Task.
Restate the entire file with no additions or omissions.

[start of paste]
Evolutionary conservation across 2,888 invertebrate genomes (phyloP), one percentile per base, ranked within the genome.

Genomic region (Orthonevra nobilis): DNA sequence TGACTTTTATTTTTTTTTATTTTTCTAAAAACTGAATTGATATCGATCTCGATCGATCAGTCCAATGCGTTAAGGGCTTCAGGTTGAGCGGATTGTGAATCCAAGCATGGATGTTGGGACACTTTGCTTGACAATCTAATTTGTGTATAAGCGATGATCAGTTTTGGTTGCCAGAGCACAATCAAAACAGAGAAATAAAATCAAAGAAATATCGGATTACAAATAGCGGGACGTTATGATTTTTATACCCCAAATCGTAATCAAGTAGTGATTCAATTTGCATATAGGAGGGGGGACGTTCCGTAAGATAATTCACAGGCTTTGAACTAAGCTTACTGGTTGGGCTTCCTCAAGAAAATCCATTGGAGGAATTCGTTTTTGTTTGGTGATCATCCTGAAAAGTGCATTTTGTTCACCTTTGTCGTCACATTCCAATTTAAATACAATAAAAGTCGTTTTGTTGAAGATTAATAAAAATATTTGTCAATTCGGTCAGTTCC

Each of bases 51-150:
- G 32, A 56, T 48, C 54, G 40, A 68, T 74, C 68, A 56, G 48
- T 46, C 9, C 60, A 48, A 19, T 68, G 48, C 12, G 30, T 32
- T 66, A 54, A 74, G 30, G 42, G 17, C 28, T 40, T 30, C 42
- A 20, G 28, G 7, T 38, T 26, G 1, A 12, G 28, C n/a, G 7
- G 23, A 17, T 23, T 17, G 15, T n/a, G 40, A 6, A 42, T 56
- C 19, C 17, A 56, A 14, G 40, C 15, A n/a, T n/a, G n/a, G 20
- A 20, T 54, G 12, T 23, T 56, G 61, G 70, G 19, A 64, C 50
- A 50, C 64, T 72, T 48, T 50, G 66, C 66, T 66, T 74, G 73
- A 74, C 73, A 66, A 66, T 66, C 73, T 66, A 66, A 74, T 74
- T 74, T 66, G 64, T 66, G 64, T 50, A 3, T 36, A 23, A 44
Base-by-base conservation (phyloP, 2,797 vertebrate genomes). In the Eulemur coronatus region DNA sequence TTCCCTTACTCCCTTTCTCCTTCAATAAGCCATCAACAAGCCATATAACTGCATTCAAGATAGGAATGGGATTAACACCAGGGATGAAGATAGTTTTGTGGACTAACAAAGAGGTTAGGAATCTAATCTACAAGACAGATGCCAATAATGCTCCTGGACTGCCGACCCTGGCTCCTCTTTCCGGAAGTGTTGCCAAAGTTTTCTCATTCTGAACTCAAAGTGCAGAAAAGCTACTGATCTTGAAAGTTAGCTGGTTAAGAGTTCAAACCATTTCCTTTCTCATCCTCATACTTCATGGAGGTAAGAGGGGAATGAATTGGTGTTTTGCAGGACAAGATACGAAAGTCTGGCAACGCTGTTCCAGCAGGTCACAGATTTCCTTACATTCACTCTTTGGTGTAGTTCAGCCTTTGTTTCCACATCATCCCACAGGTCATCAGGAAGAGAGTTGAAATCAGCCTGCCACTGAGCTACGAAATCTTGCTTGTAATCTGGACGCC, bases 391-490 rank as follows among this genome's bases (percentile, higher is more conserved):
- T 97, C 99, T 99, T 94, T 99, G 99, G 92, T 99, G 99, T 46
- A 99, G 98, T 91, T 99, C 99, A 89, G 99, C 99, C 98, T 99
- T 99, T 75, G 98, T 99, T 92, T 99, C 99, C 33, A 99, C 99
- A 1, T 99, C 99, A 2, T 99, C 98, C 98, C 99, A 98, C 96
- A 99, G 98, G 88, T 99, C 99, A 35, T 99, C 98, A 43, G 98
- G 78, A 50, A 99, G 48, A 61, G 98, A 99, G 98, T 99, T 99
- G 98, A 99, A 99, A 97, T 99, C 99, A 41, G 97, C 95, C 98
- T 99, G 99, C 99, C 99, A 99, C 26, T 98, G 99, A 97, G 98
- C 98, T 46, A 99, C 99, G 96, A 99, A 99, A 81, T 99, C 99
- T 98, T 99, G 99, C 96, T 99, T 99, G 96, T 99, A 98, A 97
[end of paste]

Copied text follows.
Evolutionary conservation across 2,888 invertebrate genomes (phyloP), one percentile per base, ranked within the genome.

Genomic region (Orthonevra nobilis): DNA sequence TGACTTTTATTTTTTTTTATTTTTCTAAAAACTGAATTGATATCGATCTCGATCGATCAGTCCAATGCGTTAAGGGCTTCAGGTTGAGCGGATTGTGAATCCAAGCATGGATGTTGGGACACTTTGCTTGACAATCTAATTTGTGTATAAGCGATGATCAGTTTTGGTTGCCAGAGCACAATCAAAACAGAGAAATAAAATCAAAGAAATATCGGATTACAAATAGCGGGACGTTATGATTTTTATACCCCAAATCGTAATCAAGTAGTGATTCAATTTGCATATAGGAGGGGGGACGTTCCGTAAGATAATTCACAGGCTTTGAACTAAGCTTACTGGTTGGGCTTCCTCAAGAAAATCCATTGGAGGAATTCGTTTTTGTTTGGTGATCATCCTGAAAAGTGCATTTTGTTCACCTTTGTCGTCACATTCCAATTTAAATACAATAAAAGTCGTTTTGTTGAAGATTAATAAAAATATTTGTCAATTCGGTCAGTTCC

Each of bases 51-150:
- G 32, A 56, T 48, C 54, G 40, A 68, T 74, C 68, A 56, G 48
- T 46, C 9, C 60, A 48, A 19, T 68, G 48, C 12, G 30, T 32
- T 66, A 54, A 74, G 30, G 42, G 17, C 28, T 40, T 30, C 42
- A 20, G 28, G 7, T 38, T 26, G 1, A 12, G 28, C n/a, G 7
- G 23, A 17, T 23, T 17, G 15, T n/a, G 40, A 6, A 42, T 56
- C 19, C 17, A 56, A 14, G 40, C 15, A n/a, T n/a, G n/a, G 20
- A 20, T 54, G 12, T 23, T 56, G 61, G 70, G 19, A 64, C 50
- A 50, C 64, T 72, T 48, T 50, G 66, C 66, T 66, T 74, G 73
- A 74, C 73, A 66, A 66, T 66, C 73, T 66, A 66, A 74, T 74
- T 74, T 66, G 64, T 66, G 64, T 50, A 3, T 36, A 23, A 44
Base-by-base conservation (phyloP, 2,797 vertebrate genomes). In the Eulemur coronatus region DNA sequence TTCCCTTACTCCCTTTCTCCTTCAATAAGCCATCAACAAGCCATATAACTGCATTCAAGATAGGAATGGGATTAACACCAGGGATGAAGATAGTTTTGTGGACTAACAAAGAGGTTAGGAATCTAATCTACAAGACAGATGCCAATAATGCTCCTGGACTGCCGACCCTGGCTCCTCTTTCCGGAAGTGTTGCCAAAGTTTTCTCATTCTGAACTCAAAGTGCAGAAAAGCTACTGATCTTGAAAGTTAGCTGGTTAAGAGTTCAAACCATTTCCTTTCTCATCCTCATACTTCATGGAGGTAAGAGGGGAATGAATTGGTGTTTTGCAGGACAAGATACGAAAGTCTGGCAACGCTGTTCCAGCAGGTCACAGATTTCCTTACATTCACTCTTTGGTGTAGTTCAGCCTTTGTTTCCACATCATCCCACAGGTCATCAGGAAGAGAGTTGAAATCAGCCTGCCACTGAGCTACGAAATCTTGCTTGTAATCTGGACGCC, bases 391-490 rank as follows among this genome's bases (percentile, higher is more conserved):
- T 97, C 99, T 99, T 94, T 99, G 99, G 92, T 99, G 99, T 46
- A 99, G 98, T 91, T 99, C 99, A 89, G 99, C 99, C 98, T 99
- T 99, T 75, G 98, T 99, T 92, T 99, C 99, C 33, A 99, C 99
- A 1, T 99, C 99, A 2, T 99, C 98, C 98, C 99, A 98, C 96
- A 99, G 98, G 88, T 99, C 99, A 35, T 99, C 98, A 43, G 98
- G 78, A 50, A 99, G 48, A 61, G 98, A 99, G 98, T 99, T 99
- G 98, A 99, A 99, A 97, T 99, C 99, A 41, G 97, C 95, C 98
- T 99, G 99, C 99, C 99, A 99, C 26, T 98, G 99, A 97, G 98
- C 98, T 46, A 99, C 99, G 96, A 99, A 99, A 81, T 99, C 99
- T 98, T 99, G 99, C 96, T 99, T 99, G 96, T 99, A 98, A 97